Condor Job Example: Monte Carlo Calculation of π
By: Igor Senderovich
See also: Fortran version of this problem using a random number generator from IMSL.
The Problem and Code
Consider the following simple, well-suited job for a cluster:
comparison of independent Monte Carlo calculations of π
The following C-program implements random sampling of points
withing a square bounding a circle.
(The probability of landing inside the circle can be shown to be π/4
int main(int argc,
sscanf(argv, "%d", &N); // get iteration number from input
srand(time(NULL)); // seed random number generator
circrad2*=circrad2; // Define radius squared
x=1.0*rand(); y=1.0*rand(); // get rand. point and}
incirc += (x*x+y*y) < circrad2; // check if inside circle
printf("pi=%.12f\n",4.0*incirc/N); // display probability
Compiling this program (that we may save as
gcc calcpi.c -o calcpi
yields an executable
that is ready for submission.
Preparation for Job Submission
To prepare the job execution space and inform Condor of the appropriate run environment, create a job description file (e.g.
Executable = calcpi
Requirements = ParallelSchedulingGroup == "stats group"
Universe = vanilla
output = calcpi$(Process).out
error = calcpi$(Process).err
Log = calcpi$(Process).log
Arguments = 100000000
should_transfer_files = YES
when_to_transfer_output = ON_EXIT
The last line specifies that 50 instances should be scheduled on the cluster.
The description file specifies the executable and the arguments
passed to it during execution. (In this case we are requesting
that all instances iterate 10e9 times in the program's sampling loop.)
Output and error files are targets for standard out and standard error
The log file is used to by Condor to record in real time the progress
in job processing. Note that this setup labels output files
by process number to prevent a job instance from overwritting
files belonging to another.
The current values imply that all files are to be found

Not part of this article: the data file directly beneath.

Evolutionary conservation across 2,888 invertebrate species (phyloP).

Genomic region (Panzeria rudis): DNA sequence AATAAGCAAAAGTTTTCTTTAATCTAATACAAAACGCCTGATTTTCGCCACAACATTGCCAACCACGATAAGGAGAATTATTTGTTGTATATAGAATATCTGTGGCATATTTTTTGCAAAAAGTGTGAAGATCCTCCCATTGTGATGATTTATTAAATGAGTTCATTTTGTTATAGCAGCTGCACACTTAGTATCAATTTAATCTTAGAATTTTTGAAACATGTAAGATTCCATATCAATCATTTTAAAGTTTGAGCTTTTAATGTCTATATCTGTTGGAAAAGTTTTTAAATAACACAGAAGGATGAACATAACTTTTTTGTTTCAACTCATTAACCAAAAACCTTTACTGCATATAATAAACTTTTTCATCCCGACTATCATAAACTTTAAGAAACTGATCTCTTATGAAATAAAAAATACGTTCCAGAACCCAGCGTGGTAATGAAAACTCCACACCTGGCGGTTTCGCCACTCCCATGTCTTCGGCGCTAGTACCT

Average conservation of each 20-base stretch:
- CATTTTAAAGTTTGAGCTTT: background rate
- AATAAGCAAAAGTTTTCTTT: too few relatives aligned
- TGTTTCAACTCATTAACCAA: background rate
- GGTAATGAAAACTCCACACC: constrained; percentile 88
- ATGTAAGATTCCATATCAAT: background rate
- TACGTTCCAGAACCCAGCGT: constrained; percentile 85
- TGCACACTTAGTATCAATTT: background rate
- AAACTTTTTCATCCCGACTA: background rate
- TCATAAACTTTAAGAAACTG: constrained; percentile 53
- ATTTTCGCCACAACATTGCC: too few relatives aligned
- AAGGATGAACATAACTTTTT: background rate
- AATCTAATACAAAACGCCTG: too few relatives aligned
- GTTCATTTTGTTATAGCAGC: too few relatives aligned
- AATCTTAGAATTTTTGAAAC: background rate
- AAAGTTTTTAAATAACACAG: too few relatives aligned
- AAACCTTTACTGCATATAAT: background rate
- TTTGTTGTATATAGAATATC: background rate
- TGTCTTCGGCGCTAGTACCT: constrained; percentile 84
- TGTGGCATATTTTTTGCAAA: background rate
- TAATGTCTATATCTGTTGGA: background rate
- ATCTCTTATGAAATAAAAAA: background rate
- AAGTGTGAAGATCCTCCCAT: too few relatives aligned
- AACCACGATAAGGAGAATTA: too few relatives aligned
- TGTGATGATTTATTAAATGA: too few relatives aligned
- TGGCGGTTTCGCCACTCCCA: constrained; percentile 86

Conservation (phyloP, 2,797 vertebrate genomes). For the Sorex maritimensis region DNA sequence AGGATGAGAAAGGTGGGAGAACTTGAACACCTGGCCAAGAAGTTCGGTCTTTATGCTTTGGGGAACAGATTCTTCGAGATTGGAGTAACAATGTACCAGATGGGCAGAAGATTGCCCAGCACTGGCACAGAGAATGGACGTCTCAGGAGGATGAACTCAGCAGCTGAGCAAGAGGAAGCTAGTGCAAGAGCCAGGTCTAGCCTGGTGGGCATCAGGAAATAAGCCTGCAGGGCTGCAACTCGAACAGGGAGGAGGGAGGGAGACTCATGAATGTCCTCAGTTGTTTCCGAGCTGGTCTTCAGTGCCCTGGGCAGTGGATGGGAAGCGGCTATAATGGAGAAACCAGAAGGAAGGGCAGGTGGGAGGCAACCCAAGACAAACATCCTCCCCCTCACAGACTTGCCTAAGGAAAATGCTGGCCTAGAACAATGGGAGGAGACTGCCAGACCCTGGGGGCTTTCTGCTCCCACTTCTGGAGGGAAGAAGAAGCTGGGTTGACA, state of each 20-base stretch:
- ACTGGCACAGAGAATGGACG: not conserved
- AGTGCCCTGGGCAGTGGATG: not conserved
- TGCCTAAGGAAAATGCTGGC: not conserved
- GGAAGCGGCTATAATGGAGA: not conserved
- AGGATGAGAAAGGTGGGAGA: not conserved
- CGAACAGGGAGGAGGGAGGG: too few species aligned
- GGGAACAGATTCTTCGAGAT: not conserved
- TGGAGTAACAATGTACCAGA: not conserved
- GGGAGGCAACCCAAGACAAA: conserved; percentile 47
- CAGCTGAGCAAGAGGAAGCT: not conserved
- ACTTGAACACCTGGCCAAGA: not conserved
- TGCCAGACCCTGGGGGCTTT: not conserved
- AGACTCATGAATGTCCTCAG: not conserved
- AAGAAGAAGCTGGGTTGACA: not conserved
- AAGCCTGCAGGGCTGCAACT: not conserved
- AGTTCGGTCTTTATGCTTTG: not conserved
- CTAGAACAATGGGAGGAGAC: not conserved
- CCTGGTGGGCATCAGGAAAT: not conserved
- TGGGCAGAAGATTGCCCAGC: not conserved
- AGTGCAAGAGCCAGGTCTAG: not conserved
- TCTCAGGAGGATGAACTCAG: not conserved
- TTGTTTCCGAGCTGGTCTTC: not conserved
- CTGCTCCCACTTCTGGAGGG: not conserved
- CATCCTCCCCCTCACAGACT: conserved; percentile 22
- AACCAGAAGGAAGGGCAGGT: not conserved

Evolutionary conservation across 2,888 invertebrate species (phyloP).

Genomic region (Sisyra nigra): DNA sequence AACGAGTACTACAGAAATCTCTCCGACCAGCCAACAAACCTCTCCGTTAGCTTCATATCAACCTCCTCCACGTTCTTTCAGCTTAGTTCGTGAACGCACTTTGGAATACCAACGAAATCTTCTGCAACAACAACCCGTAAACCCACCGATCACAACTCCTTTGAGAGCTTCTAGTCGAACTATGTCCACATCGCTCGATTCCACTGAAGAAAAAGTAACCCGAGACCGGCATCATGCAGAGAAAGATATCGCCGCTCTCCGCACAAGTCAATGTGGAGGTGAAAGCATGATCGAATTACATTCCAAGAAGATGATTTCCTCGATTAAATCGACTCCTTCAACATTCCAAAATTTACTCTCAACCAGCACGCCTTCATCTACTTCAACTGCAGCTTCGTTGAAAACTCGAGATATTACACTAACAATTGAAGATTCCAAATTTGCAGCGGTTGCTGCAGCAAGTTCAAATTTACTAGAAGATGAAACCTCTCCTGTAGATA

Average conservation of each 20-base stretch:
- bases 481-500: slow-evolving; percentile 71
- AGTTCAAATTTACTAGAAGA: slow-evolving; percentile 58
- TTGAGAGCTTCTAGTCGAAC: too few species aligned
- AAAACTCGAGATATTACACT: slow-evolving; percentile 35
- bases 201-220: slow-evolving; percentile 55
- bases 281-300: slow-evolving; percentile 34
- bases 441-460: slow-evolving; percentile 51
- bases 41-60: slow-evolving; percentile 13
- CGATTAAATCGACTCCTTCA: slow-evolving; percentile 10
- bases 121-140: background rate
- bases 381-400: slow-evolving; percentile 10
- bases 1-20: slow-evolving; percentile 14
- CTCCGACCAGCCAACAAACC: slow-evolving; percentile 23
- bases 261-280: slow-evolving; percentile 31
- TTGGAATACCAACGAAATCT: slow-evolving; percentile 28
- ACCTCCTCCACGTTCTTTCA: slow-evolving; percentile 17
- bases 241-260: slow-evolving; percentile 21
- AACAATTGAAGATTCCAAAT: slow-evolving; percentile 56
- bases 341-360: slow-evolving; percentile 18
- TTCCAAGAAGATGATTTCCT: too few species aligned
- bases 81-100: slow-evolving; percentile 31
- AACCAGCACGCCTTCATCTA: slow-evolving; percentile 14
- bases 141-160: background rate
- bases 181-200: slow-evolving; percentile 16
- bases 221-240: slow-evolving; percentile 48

in the same directory as the description file.
variable specifies the condor runtime environment.
For the purposes of these independent jobs, the simplest "vanilla" universe suffices.
In a more complicated parallel task, with migration of checkpoint upon interaction, MPI calls etc.,
more advanced run-time environments are employed, often requiring specilized linking of the binaries.
The lines specifying transfer settings are important to avoid any assumptions about accessibility
over nfs. They should be included whether or not any output files
(aside from standard output and error) are necessary.
Job Submission and Management
The job is submitted with:
The cluster can be queried before or after submission to check its availability. Two very versatile commands exist for this purpose:
. The former returns the status of the nodes (broken down by virtual machines that can each handle a job instance.) The latter command shows the job queue including the individual instances of every job and the submission status (e.g. idling, busy etc.)
a few seconds after submission shows:
-- Submitter: stat31.phys.uconn.edu : <192.168.1.41:44831> : stat31.phys.uconn.edu
ID OWNER SUBMITTED RUN_TIME ST PRI SIZE CMD
33.3 prod 1/30 15:37 0+00:00:02 R 0 9.8 calcpi 100000000
33.4 prod 1/30 15:37 0+00:00:00 R 0 9.8 calcpi 100000000
33.5 prod 1/30 15:37 0+00:00:00 R 0 9.8 calcpi 100000000
33.6 prod 1/30 15:37 0+00:00:00 R 0 9.8 calcpi 100000000
33.7 prod 1/30 15:37 0+00:00:00 R 0 9.8 calcpi 100000000
33.8 prod 1/30 15:37 0+00:00:00 R 0 9.8 calcpi 100000000
6 jobs; 0 idle, 6 running, 0 held
By this time, only 6 jobs are left on the cluster, all with status 'R' - running. Various statistics are given including a job ID number. This handle is useful if intervention is required like manual removal of frozen job instances from the cluster.
Now, comparing the results (e.g. with command